One of the more charming things about Catalunya is that there are shepherds and goatherds with small flocks, sometimes going this way and that along the roads. You might see them when you drive outside the cities, and I could even see them out the window from our apartment in Tarragona, being situated as we were near the edge of town. There are also a few small herds on the outer fringe of Barcelona, sometimes taken by their shepherds to graze in the large open space park of Collserola that borders the back of the city, as Tilden Park does in Berkeley. Pigs are a different story. They are always located outside of town, but I have felt the odor in town when the wind was blowing the wrong way.
The oldest signs of human life at Rasquera are the 6,500 – 10,000-year-old cave paintings. It was an Iberian settlement before the Romans came, and its first civic document dates from 1153 when Ramon Berenguer IV gave Rasquera to the Templars, whose castle was in Miravet. Increasing from its first recorded population of 14 souls in 1497, it rose to its height of 1542 people in 1910 and has eased back down to 955 at the latest count. It’s primary economic activity is agriculture: vineyards, olive trees, some fruit trees (it is typical of the houses in the village to have open attics for the drying of figs), and breeding and raising of goats and sheep, most notably the Cabra Blanca (white goat), a breed native to Rasquera.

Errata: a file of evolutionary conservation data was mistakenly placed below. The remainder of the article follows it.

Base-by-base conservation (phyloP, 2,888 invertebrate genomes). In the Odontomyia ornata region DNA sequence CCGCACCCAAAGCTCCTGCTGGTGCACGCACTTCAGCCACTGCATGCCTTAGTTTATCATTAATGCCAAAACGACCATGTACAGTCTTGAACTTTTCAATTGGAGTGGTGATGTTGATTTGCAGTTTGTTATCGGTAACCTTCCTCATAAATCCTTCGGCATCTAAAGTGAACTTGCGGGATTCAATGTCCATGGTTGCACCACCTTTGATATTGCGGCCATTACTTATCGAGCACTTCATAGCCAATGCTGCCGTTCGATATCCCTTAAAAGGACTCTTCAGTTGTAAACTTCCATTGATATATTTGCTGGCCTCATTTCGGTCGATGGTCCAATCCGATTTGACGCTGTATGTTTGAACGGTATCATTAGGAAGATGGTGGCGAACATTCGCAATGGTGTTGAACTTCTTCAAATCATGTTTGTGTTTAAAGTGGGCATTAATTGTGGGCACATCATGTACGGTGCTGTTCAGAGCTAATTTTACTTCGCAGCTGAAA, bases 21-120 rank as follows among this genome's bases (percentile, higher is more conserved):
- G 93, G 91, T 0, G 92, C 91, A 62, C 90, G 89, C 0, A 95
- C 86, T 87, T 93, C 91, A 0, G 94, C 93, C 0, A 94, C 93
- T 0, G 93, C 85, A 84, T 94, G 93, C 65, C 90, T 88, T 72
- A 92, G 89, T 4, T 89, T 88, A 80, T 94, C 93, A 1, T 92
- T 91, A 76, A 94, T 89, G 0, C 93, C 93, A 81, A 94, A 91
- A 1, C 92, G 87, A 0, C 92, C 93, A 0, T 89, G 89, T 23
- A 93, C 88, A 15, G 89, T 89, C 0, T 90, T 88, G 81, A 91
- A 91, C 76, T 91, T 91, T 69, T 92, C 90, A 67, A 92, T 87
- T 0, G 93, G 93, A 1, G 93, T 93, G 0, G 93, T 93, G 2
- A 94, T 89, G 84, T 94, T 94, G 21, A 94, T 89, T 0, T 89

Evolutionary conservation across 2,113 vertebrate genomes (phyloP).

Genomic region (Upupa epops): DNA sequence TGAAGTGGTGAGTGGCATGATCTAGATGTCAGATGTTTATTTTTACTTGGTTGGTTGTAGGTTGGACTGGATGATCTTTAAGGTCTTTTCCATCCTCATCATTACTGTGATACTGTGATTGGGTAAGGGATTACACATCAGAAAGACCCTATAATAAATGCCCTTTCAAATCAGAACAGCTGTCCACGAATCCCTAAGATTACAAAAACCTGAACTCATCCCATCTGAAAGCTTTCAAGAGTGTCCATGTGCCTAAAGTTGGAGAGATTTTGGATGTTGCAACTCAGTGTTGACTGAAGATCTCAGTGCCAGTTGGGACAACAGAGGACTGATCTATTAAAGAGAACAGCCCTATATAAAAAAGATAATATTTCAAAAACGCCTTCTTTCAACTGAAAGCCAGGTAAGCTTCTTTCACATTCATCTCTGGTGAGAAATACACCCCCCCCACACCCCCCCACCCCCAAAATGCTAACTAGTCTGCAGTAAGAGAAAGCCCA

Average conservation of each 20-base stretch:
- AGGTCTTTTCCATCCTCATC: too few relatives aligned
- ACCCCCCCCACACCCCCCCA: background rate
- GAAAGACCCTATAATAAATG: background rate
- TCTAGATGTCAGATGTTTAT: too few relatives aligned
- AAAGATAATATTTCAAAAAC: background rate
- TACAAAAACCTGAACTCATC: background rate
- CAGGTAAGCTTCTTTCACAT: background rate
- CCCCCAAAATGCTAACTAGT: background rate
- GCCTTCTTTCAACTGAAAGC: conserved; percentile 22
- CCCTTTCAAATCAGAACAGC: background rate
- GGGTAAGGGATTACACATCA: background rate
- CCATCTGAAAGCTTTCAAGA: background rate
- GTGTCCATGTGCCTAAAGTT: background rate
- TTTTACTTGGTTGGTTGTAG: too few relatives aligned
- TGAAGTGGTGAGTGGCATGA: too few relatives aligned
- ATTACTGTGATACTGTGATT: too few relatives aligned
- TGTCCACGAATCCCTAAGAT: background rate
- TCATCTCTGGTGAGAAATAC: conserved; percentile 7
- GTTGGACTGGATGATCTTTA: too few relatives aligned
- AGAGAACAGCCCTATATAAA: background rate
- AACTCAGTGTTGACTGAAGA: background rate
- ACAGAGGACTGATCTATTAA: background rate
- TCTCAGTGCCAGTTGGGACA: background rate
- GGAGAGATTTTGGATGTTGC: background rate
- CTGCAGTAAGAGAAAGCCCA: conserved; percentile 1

In Rasquera, before leaving for their summer pasture, the animals are herded into pens at the edge of the village, and people come from all around to admire them. In addition to the gathering of the flocks and display of a few prime examples in individual pens, there was also a section at the fair for artisan products, both food and handcrafts. Of course I was mostly interested in the stands with artisan-made goat cheeses. Spain has a lot of wonderful food, but it does not produce nor offer a wide selection of cheeses. Spanish varieties are few -- usually hard cheeses -- and they import almost none. So, while I love spotting the sheep and goats when I’m out and about in Catalunya, and I love the feeling they give me of an earlier time and a more simple life, I do miss the countless wonderful cheeses from the Cheeseboard in Berkeley.